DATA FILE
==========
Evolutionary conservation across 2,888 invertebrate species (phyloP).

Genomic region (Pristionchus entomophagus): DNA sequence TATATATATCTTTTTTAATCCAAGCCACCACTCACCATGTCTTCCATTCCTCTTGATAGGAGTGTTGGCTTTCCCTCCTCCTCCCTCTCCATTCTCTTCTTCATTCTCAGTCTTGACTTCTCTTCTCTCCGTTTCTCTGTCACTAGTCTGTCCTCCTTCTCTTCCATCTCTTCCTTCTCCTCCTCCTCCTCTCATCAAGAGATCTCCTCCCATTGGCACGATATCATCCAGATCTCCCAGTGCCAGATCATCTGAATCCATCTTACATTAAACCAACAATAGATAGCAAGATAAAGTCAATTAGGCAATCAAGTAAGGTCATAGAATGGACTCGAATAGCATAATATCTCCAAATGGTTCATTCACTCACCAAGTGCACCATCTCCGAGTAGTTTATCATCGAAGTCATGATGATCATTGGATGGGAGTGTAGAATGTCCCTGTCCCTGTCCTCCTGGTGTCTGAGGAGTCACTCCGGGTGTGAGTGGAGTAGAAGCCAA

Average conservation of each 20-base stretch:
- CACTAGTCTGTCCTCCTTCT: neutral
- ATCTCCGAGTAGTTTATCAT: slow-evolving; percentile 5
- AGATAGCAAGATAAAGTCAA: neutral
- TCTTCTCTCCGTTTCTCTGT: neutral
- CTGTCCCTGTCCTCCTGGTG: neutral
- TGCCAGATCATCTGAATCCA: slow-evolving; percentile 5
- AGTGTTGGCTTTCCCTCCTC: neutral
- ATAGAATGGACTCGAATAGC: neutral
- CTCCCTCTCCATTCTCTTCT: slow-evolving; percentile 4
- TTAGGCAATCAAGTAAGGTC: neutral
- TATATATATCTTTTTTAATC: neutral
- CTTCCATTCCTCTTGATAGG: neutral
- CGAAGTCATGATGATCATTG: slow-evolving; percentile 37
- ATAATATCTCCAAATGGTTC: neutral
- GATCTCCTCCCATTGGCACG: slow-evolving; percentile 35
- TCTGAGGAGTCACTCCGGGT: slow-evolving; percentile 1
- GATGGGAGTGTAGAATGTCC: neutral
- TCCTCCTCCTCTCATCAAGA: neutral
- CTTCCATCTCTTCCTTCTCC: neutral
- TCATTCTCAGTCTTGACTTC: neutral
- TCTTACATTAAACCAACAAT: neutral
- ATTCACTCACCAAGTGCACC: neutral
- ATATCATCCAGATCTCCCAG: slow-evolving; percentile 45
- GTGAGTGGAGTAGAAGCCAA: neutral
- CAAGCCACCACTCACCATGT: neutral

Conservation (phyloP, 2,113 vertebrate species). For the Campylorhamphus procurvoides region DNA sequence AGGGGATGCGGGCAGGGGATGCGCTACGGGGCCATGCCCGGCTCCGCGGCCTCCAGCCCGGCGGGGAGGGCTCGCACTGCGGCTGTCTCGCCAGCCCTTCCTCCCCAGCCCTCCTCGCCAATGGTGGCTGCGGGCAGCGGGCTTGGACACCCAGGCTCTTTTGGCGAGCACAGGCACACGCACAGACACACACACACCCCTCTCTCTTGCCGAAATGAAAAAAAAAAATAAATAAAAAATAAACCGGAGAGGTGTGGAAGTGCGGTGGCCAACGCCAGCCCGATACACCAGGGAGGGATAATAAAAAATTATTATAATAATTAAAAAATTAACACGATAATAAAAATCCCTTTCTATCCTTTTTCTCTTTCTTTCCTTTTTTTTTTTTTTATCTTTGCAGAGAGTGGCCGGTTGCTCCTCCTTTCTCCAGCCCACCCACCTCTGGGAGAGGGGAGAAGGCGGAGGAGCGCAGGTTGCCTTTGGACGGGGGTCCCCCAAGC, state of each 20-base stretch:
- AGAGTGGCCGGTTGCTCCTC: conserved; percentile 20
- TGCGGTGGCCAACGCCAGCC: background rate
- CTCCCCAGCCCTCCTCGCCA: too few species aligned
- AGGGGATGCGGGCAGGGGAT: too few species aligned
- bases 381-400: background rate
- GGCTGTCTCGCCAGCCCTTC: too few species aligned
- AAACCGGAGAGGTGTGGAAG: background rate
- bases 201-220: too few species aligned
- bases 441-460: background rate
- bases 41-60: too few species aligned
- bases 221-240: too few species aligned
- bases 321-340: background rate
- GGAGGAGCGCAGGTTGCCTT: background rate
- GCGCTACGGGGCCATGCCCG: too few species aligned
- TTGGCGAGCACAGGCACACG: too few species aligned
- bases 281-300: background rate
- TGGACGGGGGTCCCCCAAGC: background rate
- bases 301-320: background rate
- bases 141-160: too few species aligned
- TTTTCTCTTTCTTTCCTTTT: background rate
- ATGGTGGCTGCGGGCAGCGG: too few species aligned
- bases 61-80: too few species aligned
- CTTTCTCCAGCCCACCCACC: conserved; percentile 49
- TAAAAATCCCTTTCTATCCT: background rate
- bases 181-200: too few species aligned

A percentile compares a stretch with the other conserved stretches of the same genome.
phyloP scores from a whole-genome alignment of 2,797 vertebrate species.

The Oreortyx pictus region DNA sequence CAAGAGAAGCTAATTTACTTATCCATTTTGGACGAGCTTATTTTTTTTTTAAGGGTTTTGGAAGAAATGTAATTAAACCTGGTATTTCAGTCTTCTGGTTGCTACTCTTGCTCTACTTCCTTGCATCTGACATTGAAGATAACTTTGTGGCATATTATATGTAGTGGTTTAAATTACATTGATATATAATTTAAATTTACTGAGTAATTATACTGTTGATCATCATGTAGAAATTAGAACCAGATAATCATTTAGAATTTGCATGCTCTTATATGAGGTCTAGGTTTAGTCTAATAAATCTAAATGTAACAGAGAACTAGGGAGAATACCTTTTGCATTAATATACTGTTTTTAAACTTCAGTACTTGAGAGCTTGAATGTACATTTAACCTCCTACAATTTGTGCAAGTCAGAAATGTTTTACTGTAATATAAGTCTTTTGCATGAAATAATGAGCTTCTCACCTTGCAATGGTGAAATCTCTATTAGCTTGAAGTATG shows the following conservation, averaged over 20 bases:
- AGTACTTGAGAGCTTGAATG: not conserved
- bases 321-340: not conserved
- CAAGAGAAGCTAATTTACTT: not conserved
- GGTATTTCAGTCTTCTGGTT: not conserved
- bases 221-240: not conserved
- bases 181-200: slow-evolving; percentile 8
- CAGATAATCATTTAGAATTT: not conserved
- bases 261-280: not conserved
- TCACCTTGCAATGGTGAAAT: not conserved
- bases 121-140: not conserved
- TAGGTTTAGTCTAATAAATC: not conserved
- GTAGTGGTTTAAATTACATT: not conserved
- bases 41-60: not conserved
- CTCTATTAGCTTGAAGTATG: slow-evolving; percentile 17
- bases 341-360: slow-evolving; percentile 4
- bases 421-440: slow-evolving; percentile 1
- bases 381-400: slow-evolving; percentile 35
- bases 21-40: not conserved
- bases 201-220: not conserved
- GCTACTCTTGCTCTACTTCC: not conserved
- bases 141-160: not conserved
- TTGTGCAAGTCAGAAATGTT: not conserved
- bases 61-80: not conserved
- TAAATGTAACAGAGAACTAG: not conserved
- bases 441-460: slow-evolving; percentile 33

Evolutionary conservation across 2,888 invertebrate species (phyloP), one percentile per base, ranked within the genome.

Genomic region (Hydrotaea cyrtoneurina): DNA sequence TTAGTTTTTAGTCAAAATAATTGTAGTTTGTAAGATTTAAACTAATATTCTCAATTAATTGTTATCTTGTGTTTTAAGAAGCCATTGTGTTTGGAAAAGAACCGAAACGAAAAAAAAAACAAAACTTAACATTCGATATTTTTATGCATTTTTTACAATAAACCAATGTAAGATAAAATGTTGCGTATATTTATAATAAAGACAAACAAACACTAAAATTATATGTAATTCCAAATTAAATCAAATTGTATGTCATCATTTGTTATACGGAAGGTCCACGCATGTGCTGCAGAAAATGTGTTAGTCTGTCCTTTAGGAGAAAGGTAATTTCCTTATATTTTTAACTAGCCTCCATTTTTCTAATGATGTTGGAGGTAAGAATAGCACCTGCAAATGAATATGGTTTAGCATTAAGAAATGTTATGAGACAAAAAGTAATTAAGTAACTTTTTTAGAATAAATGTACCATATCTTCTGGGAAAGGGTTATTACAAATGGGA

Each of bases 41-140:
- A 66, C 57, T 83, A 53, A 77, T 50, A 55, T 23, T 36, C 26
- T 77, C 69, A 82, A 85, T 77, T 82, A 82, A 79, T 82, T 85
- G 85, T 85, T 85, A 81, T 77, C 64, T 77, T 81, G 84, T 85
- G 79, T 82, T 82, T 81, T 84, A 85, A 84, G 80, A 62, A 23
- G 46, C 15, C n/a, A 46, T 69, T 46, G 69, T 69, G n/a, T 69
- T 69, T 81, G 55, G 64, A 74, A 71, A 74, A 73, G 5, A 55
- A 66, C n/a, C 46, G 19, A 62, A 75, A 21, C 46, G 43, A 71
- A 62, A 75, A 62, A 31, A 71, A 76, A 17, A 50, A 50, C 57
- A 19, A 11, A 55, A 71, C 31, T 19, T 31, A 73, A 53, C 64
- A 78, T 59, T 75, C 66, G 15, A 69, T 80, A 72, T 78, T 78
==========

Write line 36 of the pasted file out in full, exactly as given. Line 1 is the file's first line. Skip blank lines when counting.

- AAACCGGAGAGGTGTGGAAG: background rate